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FintechDo Debit Card Round-Up Plans Hurt Consumer Savings?

Do Debit Card Round-Up Plans Hurt Consumer Savings?

Many financial firms offer round-up plans that allow a user to round up an

expenditure to the full dollar, or to another sum, such as $5, on every expenditure made through their account. They are the digital equivalent of throwing loose cash into a big jar and making a deposit when it tops out.

Michael Stemmle, CEO at the Zurich-based embedded finance platform additiv, said that rounding up can allow a person to save perhaps $1,000 in a year, painlessly. Rounding up and loyalty points are a way to provide quick rewards and keep users in the savings app Stemmle added.

Not everyone agrees.

Rounding-up can be detrimental to financial health, warns Professor Abigail

Sussman at the University of Chicago Booth School of Business.

“On the one hand it is great to get people to be saving more. If you can get people to save in ways that are not that noticeable, that’s great — a low-cost, low-effort way to save money. The place where it is potentially problematic is if people use these methods to exclusion of other saving, and don’t pay attention to goals. If you save this way and think that is enough, you could miss your goals.”

Automated savings plans are helpful, but because they don’t require conscious action, they don’t build a saving habit.

“When you have saving goals it is important to understand what are best savings plans for you.” Automated savings plans come with risks of saving too much and not paying off debts, or they could be saving too little, added Sussman, who researches financial decision-making, how people budget.

Reddit participants offered their own advice.

“Don’t reinforce bad spending by connecting how much you save to how much you spend. You are establishing a feedback loop that goes, ‘The more I use my card, the more I save,’” wrote one.

“Instead of trickling card transactions in 50 cent installments, why not just be deliberate and earmark some income to savings every month,” said another.

Sussman suggested making savings a habit that requires a little thinking., but not too much.

“When you think about budgeting, pull that out of your paycheck for savings before you spend on anything else. The more that you automate savings the easier it will be.”

And you can automate savings that are larger than the roundup amounts.

Richard Thaler, an economist at Booth, is the co-author (with Cass R. Sunstein) of the global best seller Nudge in which concepts of behavioral economics are used to tackle many of society’s major problems, including savings.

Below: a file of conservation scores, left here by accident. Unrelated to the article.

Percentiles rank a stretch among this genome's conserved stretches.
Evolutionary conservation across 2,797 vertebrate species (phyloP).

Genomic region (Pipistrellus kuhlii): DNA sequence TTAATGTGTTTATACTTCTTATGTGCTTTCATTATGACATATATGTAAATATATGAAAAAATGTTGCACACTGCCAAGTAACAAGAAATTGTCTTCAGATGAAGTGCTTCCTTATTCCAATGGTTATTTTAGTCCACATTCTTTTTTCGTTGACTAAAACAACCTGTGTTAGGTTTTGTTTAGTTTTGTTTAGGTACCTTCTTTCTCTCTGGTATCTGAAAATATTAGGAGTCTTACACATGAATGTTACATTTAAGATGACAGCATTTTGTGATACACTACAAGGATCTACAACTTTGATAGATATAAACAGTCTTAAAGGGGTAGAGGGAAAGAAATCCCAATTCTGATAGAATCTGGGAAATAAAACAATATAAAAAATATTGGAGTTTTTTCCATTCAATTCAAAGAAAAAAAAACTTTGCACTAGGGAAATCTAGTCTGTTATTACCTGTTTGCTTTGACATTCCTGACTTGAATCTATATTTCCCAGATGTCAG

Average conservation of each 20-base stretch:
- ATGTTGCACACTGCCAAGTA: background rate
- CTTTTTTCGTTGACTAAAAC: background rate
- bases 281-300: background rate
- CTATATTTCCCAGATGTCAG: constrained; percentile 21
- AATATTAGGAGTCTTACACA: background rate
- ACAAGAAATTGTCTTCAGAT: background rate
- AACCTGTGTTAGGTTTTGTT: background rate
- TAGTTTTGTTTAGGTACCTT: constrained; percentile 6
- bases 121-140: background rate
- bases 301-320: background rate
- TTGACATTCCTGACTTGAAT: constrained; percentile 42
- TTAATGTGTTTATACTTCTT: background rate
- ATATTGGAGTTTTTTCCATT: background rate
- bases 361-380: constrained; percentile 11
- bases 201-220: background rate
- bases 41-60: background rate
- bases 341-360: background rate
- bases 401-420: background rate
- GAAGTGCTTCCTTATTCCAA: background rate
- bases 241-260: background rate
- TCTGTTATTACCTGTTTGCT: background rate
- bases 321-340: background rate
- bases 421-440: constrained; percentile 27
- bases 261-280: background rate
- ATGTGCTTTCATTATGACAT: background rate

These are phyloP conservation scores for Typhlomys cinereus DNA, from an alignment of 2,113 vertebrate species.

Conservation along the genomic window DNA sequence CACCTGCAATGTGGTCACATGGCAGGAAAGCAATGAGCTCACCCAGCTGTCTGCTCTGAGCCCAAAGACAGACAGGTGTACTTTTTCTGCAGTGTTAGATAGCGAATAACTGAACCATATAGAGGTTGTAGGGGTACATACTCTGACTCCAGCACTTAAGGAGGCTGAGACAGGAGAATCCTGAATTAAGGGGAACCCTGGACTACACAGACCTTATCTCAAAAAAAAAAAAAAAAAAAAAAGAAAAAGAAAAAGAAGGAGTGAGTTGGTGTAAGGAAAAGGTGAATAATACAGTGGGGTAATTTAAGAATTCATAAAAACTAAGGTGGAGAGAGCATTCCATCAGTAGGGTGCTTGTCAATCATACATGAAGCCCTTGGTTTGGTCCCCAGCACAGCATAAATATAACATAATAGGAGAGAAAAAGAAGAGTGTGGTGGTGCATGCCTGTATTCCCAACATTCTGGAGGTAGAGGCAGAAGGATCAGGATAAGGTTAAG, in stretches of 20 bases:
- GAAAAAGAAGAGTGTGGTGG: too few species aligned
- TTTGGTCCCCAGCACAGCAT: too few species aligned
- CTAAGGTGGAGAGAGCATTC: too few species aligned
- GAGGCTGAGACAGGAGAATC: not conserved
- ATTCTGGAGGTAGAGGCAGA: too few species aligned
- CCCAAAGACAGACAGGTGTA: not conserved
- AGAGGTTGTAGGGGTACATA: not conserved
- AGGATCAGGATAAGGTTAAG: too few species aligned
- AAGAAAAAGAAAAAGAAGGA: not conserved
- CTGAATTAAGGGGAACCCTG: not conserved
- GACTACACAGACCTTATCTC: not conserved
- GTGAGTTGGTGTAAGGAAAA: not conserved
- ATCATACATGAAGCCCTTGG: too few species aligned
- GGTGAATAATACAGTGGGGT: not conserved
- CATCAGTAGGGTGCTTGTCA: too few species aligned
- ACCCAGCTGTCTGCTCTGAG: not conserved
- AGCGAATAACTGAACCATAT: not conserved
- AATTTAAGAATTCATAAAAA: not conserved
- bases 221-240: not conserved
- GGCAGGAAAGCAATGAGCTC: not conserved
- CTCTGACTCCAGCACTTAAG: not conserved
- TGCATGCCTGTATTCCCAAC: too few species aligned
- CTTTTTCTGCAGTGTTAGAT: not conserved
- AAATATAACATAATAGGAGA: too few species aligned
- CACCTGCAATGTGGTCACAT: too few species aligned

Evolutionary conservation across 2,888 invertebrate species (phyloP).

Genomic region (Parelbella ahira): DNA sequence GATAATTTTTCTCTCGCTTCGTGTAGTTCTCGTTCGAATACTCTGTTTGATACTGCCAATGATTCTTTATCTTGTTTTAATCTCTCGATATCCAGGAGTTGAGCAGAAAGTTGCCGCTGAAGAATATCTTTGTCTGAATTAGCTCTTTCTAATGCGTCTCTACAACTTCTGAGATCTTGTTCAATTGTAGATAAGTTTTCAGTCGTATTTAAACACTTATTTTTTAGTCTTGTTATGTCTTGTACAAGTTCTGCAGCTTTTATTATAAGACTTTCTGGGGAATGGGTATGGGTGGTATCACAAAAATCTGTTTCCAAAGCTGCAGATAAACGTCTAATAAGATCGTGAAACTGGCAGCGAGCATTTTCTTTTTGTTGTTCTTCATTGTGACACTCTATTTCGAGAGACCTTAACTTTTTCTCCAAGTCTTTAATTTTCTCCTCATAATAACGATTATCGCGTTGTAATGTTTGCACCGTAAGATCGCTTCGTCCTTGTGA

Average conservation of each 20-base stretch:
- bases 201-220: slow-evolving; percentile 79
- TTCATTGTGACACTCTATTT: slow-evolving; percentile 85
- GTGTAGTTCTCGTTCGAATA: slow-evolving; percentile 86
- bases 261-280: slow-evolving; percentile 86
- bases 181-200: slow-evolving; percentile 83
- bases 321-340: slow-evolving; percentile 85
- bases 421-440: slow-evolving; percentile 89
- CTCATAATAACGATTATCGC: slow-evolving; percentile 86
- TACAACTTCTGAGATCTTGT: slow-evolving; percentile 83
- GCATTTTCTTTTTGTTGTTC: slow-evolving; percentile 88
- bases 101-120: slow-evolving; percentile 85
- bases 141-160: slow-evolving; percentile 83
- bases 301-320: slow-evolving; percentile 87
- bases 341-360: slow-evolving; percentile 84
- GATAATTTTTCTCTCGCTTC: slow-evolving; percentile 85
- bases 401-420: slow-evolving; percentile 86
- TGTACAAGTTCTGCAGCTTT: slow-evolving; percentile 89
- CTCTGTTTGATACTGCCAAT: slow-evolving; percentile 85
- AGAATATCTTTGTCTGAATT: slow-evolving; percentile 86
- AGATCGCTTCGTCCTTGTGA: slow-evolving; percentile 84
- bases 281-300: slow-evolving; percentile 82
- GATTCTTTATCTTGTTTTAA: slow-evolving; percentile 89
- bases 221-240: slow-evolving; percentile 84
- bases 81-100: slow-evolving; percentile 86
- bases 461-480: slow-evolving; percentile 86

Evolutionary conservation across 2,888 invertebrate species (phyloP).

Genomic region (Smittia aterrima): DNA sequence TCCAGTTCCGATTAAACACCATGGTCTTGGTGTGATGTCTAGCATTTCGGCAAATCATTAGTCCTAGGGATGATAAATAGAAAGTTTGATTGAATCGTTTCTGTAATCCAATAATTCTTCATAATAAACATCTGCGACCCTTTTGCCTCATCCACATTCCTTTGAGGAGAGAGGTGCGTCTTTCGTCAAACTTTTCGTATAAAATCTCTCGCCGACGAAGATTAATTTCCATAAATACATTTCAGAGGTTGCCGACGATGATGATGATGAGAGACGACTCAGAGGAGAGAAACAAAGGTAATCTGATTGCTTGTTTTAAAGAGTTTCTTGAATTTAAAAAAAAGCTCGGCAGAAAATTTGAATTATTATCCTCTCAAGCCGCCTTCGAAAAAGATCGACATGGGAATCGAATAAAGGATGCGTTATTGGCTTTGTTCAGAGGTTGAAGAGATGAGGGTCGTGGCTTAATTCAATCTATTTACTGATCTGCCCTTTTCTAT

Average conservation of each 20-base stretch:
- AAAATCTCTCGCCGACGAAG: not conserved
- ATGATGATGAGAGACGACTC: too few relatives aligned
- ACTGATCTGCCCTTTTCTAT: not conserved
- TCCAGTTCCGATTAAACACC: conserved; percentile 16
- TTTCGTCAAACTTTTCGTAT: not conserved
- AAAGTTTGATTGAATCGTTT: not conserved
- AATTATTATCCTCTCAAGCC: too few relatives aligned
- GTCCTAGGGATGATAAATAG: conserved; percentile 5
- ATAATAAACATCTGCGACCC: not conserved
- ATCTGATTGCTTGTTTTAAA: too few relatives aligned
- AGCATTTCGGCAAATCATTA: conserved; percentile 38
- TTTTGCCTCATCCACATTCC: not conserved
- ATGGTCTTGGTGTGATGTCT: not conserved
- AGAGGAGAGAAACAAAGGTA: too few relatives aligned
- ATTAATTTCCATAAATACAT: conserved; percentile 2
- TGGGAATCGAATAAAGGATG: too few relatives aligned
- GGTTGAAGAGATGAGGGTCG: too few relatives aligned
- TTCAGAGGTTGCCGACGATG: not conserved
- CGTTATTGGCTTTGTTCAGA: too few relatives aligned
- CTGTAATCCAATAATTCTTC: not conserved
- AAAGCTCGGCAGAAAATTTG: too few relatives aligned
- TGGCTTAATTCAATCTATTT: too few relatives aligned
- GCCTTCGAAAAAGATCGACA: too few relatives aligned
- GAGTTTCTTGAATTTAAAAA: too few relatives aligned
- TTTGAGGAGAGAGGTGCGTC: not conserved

Thaler won the Nobel Prize for economics in 2017 documenting the way people’s behavior doesn’t conform to economic models — he has helped change the way economists look at the way real people act in the real world.

Congress built on his idea to make enrollment in 401(k) retirement savings automatic; opting out requires employees to take action. The enrollment by default increased participation from 42% to 91%, according to one study.

Another program, Save More Tomorrow, developed by Thaler with Shlomo Benartzi, asked employees to commit to increasing their retirement savings by 3% a year in future years. The results were dramatic improvements in savings wrote Michael Kitces in Nerd’s Eye View, his highly regarded blog for financial advisors.

“After four years, those who accepted the recommendation to increase savings had managed to boost their rate from 4.4% to 8.8%, but those who participated in the SMarT program lifted from 3.5% (a lower base as they appear to have been less inclined towards saving in the first place) to a whopping 13.6% savings rate.”

The most important step for users is first finding the right core account in checking, a term for an account which covers paper checks, or digital banking and online banking.

A glance through Reddit entries on rounding-up suggests that users read the fine print before signing up. A comparison site like NerdWallet or Bankrate.com is a good place to start, although a Google search will turn up dozens of other sites. The comparison sites make their money from the banks and credit card providers who pay them a referral fee for any new customer who comes through the sites, which say they provide unbiased evaluations. If in doubt, check them against each other.

Zero monthly fees are pretty common these days. In a digital age, expect regular deposits like payroll to be available two days early, no charges for a bounced check and sometimes no interest for several days on a modest overdraft. Competitive pressure from neobanks, not to mention rules from the Consumer Finance Protection Bureau, has led to reduction or elimination of nuisance fees.

Also look for any transaction fees — does the bank charge for moving 29 cents from a debit to a savings account, or does it charge for adding it to an investment account? Does the account offer free access to one of the nationwide ATM networks such as Allpoint with over 55,000 ATMs or MoneyPass. The largest banks— Chase, Bank of America and Wells Fargo — operate thousands of their own ATMs across the country.


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